Three security guards working for the private US contractor Blackwater have been found guilty of the manslaughter of a group of unarmed civilians at a crowded Baghdad traffic junction in one of the darkest incidents of the Iraq war.

A fourth, Nicholas Slatten, was found guilty of one charge of first-degree murder. All face the likelihood of lengthy prison sentences after unanimous verdicts on separate weapons charges related to the incident.

The weapons charge alone carries a 30-year sentence. OTOH, courts in other Iraq war crimes cases have been reluctant to impose serious sentences even for cases of outright murder. Failure to do so again will simply reinforce the need for an international court to provide justice for America's victims.

Wednesday, October 22, 2014

Auckland's disturbing panopticon

Earlier in the month, we learned that Auckland was planning to install a creepy panopticon, complete with ANPR and facial recognition, for vague and undefinied purposes. This produced a flurry of OIA requests via FYI, and one of them (for advice from the Privacy Commissioner) has come back. The picture it paints is disturbing. According to the Privacy Commissioner,

  • Auckland Transport is unclear about the purposes of the surveillance and what it will be used for;
  • want to share the cost with police, which raises the spectre that police are using AT to install a city-wide ANPR network by the backdoor;
  • have some entirely innocuous uses for it e.g. counting queues at traffic lights to adjust light phasings, detecting pedestrians so they can trigger a crossing;
  • want to use ANPR to collect trafic statistics. You can use it for traffic time statistics simply by logging the time it takes for a vehicle to pass between two points, but this raises privacy concerns if the data is retained. Worse, they want to use it to monitor traffic-flow "e.g. 10% of cars leaving from point A travel to point B; 30% travelled to point C etc" which raises more serious concerns, since it is actively tracking people's movements;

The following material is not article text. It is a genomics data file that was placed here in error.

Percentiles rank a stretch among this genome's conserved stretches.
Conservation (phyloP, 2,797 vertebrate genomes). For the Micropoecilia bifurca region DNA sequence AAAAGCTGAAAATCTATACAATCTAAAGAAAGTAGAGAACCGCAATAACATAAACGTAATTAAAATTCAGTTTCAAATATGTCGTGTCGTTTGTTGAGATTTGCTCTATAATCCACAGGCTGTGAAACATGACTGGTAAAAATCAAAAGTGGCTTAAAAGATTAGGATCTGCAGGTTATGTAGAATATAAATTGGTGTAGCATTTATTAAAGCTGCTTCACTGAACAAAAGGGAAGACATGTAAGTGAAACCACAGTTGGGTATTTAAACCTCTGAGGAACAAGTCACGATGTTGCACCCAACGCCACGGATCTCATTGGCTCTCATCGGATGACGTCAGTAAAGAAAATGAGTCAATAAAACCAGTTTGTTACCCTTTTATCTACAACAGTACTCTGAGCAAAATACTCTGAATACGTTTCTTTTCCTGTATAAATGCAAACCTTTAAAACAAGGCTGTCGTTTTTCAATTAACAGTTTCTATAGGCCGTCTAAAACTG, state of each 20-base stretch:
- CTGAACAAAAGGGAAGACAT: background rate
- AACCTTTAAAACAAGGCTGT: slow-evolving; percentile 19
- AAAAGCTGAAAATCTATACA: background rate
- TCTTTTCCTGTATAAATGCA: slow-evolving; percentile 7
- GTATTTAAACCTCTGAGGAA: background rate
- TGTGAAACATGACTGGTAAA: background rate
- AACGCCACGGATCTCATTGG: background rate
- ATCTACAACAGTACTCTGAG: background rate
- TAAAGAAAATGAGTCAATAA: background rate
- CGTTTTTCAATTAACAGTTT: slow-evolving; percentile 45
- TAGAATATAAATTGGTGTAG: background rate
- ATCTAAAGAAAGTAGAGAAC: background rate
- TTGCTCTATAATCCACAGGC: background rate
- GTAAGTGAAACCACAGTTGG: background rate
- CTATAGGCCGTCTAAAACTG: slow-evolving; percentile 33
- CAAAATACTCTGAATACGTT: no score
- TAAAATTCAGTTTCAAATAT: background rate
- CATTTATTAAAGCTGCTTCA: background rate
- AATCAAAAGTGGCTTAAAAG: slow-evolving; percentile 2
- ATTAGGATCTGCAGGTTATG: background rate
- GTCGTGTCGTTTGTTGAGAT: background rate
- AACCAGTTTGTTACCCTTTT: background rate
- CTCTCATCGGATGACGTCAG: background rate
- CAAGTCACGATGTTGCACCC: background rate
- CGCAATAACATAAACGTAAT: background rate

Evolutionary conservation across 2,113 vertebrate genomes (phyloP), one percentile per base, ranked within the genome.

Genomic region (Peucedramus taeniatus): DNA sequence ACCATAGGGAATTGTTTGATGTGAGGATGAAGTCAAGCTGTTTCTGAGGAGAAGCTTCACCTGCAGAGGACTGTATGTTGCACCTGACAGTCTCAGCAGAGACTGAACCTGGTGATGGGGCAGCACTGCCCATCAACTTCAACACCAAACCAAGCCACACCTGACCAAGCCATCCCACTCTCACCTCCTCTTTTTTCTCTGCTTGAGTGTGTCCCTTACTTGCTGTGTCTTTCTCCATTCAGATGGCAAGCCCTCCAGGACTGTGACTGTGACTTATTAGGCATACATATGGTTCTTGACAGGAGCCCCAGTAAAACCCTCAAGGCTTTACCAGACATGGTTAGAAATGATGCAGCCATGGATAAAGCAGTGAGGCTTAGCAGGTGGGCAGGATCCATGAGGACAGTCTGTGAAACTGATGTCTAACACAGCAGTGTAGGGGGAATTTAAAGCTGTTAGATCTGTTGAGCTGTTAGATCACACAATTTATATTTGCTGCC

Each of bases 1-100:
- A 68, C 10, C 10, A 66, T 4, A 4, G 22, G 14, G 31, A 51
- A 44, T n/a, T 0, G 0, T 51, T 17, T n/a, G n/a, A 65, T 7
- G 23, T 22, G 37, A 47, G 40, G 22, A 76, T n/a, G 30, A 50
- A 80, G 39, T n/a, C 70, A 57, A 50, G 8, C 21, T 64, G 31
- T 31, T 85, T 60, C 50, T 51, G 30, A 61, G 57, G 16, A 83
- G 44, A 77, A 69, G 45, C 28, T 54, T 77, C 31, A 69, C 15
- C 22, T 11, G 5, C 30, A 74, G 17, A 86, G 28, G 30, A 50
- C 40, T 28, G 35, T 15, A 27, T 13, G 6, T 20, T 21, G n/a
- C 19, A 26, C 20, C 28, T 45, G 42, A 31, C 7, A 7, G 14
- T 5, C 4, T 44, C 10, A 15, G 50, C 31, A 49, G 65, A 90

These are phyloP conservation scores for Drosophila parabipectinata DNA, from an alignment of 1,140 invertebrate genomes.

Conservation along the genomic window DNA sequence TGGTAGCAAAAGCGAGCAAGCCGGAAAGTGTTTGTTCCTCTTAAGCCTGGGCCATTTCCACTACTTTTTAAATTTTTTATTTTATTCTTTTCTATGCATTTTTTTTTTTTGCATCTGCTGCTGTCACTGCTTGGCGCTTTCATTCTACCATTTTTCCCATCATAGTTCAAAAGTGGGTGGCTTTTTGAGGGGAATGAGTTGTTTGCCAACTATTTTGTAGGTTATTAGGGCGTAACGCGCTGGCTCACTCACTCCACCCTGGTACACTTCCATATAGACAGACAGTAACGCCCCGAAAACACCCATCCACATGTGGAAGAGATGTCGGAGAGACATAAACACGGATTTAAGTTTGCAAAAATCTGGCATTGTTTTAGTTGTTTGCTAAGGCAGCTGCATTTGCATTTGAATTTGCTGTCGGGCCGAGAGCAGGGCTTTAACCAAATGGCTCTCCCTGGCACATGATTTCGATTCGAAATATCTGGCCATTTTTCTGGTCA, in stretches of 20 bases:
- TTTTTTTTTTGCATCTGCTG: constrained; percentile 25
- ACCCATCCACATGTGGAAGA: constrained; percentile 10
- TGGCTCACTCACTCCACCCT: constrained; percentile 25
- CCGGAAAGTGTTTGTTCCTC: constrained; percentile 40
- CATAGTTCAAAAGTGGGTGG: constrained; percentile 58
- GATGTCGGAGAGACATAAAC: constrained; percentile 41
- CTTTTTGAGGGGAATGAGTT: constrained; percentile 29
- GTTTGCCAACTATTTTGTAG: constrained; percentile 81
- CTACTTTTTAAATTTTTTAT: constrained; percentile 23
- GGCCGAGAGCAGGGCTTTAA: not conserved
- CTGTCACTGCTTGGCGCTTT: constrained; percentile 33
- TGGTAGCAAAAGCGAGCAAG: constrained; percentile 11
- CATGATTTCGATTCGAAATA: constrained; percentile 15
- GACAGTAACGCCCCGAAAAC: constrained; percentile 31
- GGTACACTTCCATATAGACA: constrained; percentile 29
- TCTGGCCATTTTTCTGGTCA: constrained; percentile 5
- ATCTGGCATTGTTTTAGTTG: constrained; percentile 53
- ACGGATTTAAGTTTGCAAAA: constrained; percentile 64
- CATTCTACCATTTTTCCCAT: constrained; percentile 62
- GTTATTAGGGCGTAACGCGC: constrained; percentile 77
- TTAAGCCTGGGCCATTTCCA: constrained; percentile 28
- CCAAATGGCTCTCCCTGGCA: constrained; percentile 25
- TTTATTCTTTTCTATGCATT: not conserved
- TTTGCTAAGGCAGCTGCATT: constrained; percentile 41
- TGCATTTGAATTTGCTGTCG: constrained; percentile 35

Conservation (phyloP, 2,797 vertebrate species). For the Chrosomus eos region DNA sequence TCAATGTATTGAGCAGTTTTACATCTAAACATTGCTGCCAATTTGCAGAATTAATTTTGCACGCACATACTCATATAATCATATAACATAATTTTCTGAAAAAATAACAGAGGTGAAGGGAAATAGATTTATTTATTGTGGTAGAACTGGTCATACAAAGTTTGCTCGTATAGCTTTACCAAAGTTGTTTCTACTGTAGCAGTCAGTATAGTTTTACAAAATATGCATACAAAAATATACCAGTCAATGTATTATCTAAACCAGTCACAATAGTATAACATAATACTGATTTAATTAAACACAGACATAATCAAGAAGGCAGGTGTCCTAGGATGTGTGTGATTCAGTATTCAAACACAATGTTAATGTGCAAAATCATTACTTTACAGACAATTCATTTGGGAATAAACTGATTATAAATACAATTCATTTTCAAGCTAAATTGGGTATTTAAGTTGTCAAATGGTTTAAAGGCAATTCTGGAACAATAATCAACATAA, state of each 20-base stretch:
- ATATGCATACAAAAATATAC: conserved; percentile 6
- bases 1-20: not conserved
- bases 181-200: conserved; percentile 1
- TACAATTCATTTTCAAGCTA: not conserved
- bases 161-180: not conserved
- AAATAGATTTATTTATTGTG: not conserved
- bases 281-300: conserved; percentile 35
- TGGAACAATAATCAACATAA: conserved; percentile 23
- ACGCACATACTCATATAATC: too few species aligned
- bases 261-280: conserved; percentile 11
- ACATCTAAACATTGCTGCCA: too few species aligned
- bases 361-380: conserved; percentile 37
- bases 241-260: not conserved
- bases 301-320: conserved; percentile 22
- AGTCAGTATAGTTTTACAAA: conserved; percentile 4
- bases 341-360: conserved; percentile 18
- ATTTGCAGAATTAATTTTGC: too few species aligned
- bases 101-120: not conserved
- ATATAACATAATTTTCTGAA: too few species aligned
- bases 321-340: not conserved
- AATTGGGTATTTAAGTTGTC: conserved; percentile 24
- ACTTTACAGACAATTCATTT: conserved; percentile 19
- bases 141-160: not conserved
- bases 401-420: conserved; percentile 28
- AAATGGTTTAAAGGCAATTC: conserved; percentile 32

• they also want to use ANPR to prevent non-residents parking in resident's parking areas; something which raises very serious privacy concerns (since they're matching vehicles to where people live).

The widespread use of ANPR raises real concerns, and while there are some good uses for it (and traffic-flow stats sound pretty useful), it hinges crucially on how long data is retained for. If data is immediately anonymised ("car1", "car 2" etc) or dumped the moment a vehicle passes the next point or within an hour, its fairly harmless. But if its retained for any longer than that, then what we really have is a widespread databasing of innocent people's movements. And once it exists, it will be used for other purposes - not just by police (who already request camera info, will request ANPR data if it is collected, and already pressure e.g. telecoms companies to retain data for longer than necessary to facilitate access), but by others. The idea of council staff using ANPR to track the movements of their abused partners, or selling the information to debt-collectors, or leaving it open to hackers to exploit and poke through at will is a nightmare. But its what will happen if we collect this. The best way to protect our privacy is not to collect information in the first place, and to destroy it the moment its purpose has passed.

Judith Collins' two-tier OIA service

Back in August, we learned that sewerblogger Cameron Slater was receiving extraordinary OIA service from then-Minister of Justice Judith Collins, in one case receiving a response to a request within 37 minutes. But it wasn't just extraordinary for its speed; from OIA records OIA'd via FYI, it appears that Slater's OIA requests were not even logged.